And I think that the United States has to -- because I believe this is, in the long run, life and death because of the threat of nuclear weapons, the United States has to redouble and rethink what we are doing, because this isn't good enough.

But the answer is to make sure we win, not to find a clever way to surrender and pull out.

WALLACE: Senator Biden?

BIDEN: I agree, there is no clever way to surrender and pull out. We pull out, it's a gigantic loss. But if you notice what Newt said, which is essentially a refutation of the bush doctrine, he said part of this is you have to negotiate.

Look, there is no reason why the Allawi government in Syria doesn't understand that looking north to Iran is not in their long- term interest. But what do we do? We don't even talk to them. I don't mean talk to them nicely, talk to them about what good guys they are. Figure out what's in our mutual interest.

We, in fact -- as far back as six years ago, I called for us providing for aid to NGOs in Iran, us to talk to democratic forces in Iran. And what did we do? We had this absolute embargo. We could not talk to anybody in Iran.

Newt is right. Seventy-five percent of the people in Iran hate their government. We should be negotiating out loud with Iran so that we have two purposes here. Let the whole world know that we're being reasonable, and let the Iranian people know what they are missing. Build that pressure upon that government.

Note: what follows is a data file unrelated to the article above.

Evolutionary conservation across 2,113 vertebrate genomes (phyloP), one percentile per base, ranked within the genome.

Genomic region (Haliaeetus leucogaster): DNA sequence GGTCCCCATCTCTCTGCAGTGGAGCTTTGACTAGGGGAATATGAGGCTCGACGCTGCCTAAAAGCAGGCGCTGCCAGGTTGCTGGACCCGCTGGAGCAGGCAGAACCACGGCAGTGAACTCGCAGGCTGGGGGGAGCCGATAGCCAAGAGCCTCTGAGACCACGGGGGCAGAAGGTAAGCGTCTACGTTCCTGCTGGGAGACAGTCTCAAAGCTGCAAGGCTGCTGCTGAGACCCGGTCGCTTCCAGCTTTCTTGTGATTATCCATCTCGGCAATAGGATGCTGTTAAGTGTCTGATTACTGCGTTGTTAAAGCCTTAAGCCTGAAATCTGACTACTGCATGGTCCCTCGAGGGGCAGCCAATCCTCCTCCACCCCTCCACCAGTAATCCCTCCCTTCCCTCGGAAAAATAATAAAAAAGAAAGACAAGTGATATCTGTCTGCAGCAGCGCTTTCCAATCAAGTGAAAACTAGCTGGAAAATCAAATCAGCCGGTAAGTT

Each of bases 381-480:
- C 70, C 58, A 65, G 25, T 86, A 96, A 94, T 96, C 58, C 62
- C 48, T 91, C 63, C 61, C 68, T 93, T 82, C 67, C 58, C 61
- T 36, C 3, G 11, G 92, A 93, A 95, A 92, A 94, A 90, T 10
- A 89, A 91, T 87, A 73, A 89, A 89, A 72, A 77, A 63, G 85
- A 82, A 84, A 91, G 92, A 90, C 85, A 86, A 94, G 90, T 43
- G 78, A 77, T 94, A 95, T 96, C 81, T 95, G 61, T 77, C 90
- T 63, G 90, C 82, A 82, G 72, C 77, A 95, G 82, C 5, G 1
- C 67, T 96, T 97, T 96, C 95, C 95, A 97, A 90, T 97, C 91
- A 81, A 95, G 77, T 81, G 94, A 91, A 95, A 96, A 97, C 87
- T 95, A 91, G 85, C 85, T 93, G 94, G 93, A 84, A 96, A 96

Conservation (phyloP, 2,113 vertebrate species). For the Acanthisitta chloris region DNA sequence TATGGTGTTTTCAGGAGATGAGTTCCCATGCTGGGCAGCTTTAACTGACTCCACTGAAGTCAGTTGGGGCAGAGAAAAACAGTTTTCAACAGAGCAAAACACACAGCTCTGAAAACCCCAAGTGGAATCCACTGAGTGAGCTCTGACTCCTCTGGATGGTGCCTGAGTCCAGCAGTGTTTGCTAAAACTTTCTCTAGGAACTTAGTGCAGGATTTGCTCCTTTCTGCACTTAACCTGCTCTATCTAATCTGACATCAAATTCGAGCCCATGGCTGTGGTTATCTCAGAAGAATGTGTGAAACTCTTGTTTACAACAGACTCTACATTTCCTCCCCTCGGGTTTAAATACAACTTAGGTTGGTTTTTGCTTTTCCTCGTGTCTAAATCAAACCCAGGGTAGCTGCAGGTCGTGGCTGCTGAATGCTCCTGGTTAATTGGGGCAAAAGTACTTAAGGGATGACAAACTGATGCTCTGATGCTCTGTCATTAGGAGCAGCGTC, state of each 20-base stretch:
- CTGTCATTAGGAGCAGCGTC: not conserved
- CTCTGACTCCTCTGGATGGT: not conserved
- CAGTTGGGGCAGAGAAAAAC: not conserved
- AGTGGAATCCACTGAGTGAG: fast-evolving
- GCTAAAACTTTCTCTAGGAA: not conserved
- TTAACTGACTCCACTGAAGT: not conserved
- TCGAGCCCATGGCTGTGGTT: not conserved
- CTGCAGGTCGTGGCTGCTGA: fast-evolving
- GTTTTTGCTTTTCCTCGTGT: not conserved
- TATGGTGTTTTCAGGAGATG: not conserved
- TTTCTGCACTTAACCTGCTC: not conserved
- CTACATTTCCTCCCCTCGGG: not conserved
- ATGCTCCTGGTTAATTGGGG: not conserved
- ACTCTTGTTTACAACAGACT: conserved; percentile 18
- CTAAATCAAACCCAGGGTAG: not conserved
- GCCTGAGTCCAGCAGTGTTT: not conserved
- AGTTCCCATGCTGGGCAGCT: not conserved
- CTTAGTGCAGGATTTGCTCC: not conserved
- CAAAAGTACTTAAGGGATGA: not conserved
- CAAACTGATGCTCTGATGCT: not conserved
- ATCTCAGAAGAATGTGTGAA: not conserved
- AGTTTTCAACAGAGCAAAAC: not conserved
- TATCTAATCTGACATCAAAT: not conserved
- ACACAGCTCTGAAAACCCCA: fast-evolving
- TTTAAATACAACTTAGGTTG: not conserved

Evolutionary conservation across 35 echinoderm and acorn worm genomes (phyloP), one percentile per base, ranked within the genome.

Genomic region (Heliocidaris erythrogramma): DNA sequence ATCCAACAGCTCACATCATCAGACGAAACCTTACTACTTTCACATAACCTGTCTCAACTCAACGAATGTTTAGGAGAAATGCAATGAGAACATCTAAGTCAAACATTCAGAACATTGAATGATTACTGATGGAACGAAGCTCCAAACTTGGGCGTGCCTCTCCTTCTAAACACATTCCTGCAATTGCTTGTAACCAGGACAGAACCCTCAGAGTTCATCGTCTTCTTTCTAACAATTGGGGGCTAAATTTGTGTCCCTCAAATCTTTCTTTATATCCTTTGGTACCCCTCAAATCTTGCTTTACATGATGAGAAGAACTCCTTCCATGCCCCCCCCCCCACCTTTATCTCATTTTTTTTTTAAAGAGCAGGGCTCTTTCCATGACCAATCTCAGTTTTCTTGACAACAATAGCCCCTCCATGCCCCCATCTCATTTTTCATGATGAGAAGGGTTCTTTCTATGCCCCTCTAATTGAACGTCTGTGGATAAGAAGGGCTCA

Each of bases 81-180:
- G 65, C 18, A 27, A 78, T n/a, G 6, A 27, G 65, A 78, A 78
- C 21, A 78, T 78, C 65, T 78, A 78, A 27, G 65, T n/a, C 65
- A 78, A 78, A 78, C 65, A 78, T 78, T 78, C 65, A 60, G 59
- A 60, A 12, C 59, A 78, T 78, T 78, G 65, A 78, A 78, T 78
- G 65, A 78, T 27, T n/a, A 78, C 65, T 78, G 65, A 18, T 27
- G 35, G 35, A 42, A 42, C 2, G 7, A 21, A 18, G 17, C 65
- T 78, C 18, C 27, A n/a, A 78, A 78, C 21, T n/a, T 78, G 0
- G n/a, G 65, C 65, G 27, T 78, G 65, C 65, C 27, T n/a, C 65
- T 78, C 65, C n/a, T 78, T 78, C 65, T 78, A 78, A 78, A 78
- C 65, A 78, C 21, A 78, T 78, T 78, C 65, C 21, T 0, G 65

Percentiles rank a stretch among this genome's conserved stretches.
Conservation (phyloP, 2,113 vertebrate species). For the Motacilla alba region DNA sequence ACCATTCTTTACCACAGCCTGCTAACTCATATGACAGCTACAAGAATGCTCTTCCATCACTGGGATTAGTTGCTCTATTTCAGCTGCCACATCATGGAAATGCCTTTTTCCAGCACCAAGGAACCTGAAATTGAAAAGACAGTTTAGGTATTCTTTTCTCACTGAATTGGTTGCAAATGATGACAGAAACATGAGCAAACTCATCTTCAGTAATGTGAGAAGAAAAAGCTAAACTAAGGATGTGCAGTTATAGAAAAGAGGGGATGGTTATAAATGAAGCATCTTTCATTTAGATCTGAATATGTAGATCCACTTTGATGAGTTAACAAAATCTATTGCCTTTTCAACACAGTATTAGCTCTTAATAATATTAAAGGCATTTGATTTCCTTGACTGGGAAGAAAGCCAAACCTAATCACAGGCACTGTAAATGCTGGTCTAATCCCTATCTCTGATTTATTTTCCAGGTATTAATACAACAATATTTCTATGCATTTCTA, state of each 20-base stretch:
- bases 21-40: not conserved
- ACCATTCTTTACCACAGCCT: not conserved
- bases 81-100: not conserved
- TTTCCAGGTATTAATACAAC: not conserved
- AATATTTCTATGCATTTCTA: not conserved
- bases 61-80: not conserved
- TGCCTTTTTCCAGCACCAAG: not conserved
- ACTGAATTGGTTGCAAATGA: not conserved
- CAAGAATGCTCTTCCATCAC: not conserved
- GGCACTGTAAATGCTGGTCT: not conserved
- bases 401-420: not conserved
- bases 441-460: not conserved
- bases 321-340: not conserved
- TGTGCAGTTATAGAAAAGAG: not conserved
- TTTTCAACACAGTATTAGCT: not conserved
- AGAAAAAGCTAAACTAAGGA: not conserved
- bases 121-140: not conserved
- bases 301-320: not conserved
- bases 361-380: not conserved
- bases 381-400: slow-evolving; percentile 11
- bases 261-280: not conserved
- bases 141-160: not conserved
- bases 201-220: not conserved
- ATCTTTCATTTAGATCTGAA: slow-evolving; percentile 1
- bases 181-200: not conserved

The truth of the matter is there is no easy military option like a lot of the bravado that goes on on the right wing of his party. It does not exist. You haven't seen this administration draw any red lines in Korea or in Tehran.

So we have to use the totality of our strength, which includes our diplomacy. Why should we be afraid to talk? It seems to me we are squandering it.

WALLACE: Senator Biden, given the fact that you talked about the right wing of his party and he talked about the left wing of yours, I feel free to now bring a little politics in.

You support Joe Biden in the -- Joe Lieberman, rather, in the Democratic primary in Connecticut, which is this next Tuesday. If he loses, will you continue to back him as an independent?

BIDEN: I'm not going to comment on that until it's over, because as soon as I say that, then I'm making a comment about whether he's going to win or lose. He's going to win. I'm with him. I'll judge that question after, in fact, the primary is over.

My expectation is I will be supporting the Democratic nominee named Joe Lieberman.